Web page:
Tell your doctor what medications you're taking for other conditions and other details about your general health. Describe all over-the-counter and prescription medications you are taking, and why. Describe your general eating, exercise, and sleeping habits. Tell the doctor when, what, and how often you drink alcoholic beverages or smoke.

Ask about medications and treatment choices. The good news is that there has been a great deal of research on allergies in recent years. Several of the newer medications work effectively and do not cause drowsiness. Ask your doctor which medications would help you manage your allergy symptoms. Also ask your doctor to explain how these medications work to help your body resist allergy attacks. You should also ask about interactions with other medications and alcohol or possible side effects.

Decide on a treatment plan, and follow it carefully. Check all the details. Do you have to adapt the plan for your lifestyle? If so, how? For example, if you travel often, should you take your pillow with you? Should you take your medicine on your home time zone schedule or can you take it based on current time where you are? If you play tennis, should you play on an indoor court during high-pollen months?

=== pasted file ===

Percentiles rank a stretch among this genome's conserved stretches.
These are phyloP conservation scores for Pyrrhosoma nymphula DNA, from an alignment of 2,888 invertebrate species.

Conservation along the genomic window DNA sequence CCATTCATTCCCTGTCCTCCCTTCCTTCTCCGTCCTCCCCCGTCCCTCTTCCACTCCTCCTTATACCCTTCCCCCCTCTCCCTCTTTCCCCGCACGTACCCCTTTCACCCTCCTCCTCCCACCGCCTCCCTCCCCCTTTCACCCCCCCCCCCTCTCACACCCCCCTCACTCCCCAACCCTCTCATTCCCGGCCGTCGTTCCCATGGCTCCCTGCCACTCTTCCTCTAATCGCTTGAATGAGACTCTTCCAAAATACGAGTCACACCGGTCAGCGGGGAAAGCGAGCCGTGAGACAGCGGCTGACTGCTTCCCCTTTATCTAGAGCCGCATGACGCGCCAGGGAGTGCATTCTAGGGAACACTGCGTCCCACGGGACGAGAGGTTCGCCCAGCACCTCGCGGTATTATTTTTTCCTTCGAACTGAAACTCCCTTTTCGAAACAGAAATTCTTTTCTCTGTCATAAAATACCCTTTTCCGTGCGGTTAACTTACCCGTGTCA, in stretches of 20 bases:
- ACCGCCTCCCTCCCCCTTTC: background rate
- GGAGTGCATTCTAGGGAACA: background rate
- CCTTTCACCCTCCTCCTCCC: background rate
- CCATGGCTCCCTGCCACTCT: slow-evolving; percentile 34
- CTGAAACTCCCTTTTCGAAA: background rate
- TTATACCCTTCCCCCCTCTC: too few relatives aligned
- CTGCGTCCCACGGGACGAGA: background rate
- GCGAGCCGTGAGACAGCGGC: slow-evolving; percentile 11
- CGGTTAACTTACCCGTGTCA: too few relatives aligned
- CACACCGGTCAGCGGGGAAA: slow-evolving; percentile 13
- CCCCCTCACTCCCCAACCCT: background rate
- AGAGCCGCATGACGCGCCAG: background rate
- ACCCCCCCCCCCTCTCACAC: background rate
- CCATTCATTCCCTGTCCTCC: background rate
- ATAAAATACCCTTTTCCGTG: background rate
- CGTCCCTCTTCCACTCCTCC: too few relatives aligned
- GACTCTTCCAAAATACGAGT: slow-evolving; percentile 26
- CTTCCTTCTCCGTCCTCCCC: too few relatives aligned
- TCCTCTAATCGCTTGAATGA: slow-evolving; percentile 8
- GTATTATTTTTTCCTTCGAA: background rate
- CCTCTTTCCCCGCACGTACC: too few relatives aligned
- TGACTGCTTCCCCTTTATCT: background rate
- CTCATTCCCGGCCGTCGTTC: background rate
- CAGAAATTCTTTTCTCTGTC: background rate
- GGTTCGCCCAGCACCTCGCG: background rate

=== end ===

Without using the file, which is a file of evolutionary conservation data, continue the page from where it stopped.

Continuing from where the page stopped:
Explain your allergy treatment plan to all the healthcare professionals who treat you. Also, tell coaches and people who provide wellness or personal care services. Most people go to several different medical specialists for healthcare services. Tell your dentist, eye doctor, and other healthcare professionals what has been prescribed for your allergies so that whatever they recommend does not create problems or reduce the effectiveness of your allergy treatment plan.

Also describe your allergies to people who help you exercise or do personal care services for you such as massage or physical therapy. For example, a coach should be informed if you are taking medication and if there are any restrictions on your activity levels when the pollen or dust levels in the air are high. Another example: a massage or physical therapist who knows about your allergies can choose non-allergenic creams, oils, or lotions.

 

Be prepared in case of an emergency.  Because you know how to BE ALLERGY ALERT!, it's not likely that you'll have a medical allergy emergency, but it's still smart to be ready to handle one.

Write the name and phone number of your doctor and a nearby emergency treatment center here:

Cut out this section and keep a copy of it in your wallet.  Get help immediately if you have difficulty breathing, an irregular heartbeat, or some other unusual symptom.

________________________________________

My doctor's name:

 

 _____________________________________

Phone:

 _____________________________________

Emergency Treatment Center Location:

 

______________________________________

Phone:

 _____________________________________


The BE ALLERGY ALERT! Program

is presented

as a public service by: